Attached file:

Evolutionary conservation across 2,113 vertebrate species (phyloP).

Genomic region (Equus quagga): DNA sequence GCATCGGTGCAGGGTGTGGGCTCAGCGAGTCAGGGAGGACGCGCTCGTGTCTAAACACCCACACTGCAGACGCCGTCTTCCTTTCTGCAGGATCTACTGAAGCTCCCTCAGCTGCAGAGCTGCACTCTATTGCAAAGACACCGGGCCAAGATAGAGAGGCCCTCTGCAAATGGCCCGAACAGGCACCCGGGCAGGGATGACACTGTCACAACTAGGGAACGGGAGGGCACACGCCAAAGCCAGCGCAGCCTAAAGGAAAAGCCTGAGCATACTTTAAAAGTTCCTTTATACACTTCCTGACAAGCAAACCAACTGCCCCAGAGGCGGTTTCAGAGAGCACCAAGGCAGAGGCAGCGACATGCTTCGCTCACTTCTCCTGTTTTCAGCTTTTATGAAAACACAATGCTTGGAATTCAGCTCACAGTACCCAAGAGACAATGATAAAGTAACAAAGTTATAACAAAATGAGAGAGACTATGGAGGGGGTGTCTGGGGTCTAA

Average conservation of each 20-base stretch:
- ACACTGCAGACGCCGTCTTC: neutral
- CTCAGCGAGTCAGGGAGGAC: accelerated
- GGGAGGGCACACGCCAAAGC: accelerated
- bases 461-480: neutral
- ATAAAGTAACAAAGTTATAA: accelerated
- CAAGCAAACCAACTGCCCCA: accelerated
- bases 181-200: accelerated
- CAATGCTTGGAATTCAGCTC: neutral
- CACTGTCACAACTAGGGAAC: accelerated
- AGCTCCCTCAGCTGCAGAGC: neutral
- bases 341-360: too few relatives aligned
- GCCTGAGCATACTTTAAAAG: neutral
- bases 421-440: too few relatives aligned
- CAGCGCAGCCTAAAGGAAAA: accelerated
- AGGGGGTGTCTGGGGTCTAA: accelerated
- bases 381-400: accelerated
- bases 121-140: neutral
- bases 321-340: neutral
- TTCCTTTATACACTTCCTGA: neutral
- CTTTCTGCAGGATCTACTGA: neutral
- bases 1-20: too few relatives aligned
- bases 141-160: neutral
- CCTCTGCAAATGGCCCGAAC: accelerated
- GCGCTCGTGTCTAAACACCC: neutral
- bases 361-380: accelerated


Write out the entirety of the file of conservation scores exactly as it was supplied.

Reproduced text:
Evolutionary conservation across 2,113 vertebrate species (phyloP).

Genomic region (Equus quagga): DNA sequence GCATCGGTGCAGGGTGTGGGCTCAGCGAGTCAGGGAGGACGCGCTCGTGTCTAAACACCCACACTGCAGACGCCGTCTTCCTTTCTGCAGGATCTACTGAAGCTCCCTCAGCTGCAGAGCTGCACTCTATTGCAAAGACACCGGGCCAAGATAGAGAGGCCCTCTGCAAATGGCCCGAACAGGCACCCGGGCAGGGATGACACTGTCACAACTAGGGAACGGGAGGGCACACGCCAAAGCCAGCGCAGCCTAAAGGAAAAGCCTGAGCATACTTTAAAAGTTCCTTTATACACTTCCTGACAAGCAAACCAACTGCCCCAGAGGCGGTTTCAGAGAGCACCAAGGCAGAGGCAGCGACATGCTTCGCTCACTTCTCCTGTTTTCAGCTTTTATGAAAACACAATGCTTGGAATTCAGCTCACAGTACCCAAGAGACAATGATAAAGTAACAAAGTTATAACAAAATGAGAGAGACTATGGAGGGGGTGTCTGGGGTCTAA

Average conservation of each 20-base stretch:
- ACACTGCAGACGCCGTCTTC: neutral
- CTCAGCGAGTCAGGGAGGAC: accelerated
- GGGAGGGCACACGCCAAAGC: accelerated
- bases 461-480: neutral
- ATAAAGTAACAAAGTTATAA: accelerated
- CAAGCAAACCAACTGCCCCA: accelerated
- bases 181-200: accelerated
- CAATGCTTGGAATTCAGCTC: neutral
- CACTGTCACAACTAGGGAAC: accelerated
- AGCTCCCTCAGCTGCAGAGC: neutral
- bases 341-360: too few relatives aligned
- GCCTGAGCATACTTTAAAAG: neutral
- bases 421-440: too few relatives aligned
- CAGCGCAGCCTAAAGGAAAA: accelerated
- AGGGGGTGTCTGGGGTCTAA: accelerated
- bases 381-400: accelerated
- bases 121-140: neutral
- bases 321-340: neutral
- TTCCTTTATACACTTCCTGA: neutral
- CTTTCTGCAGGATCTACTGA: neutral
- bases 1-20: too few relatives aligned
- bases 141-160: neutral
- CCTCTGCAAATGGCCCGAAC: accelerated
- GCGCTCGTGTCTAAACACCC: neutral
- bases 361-380: accelerated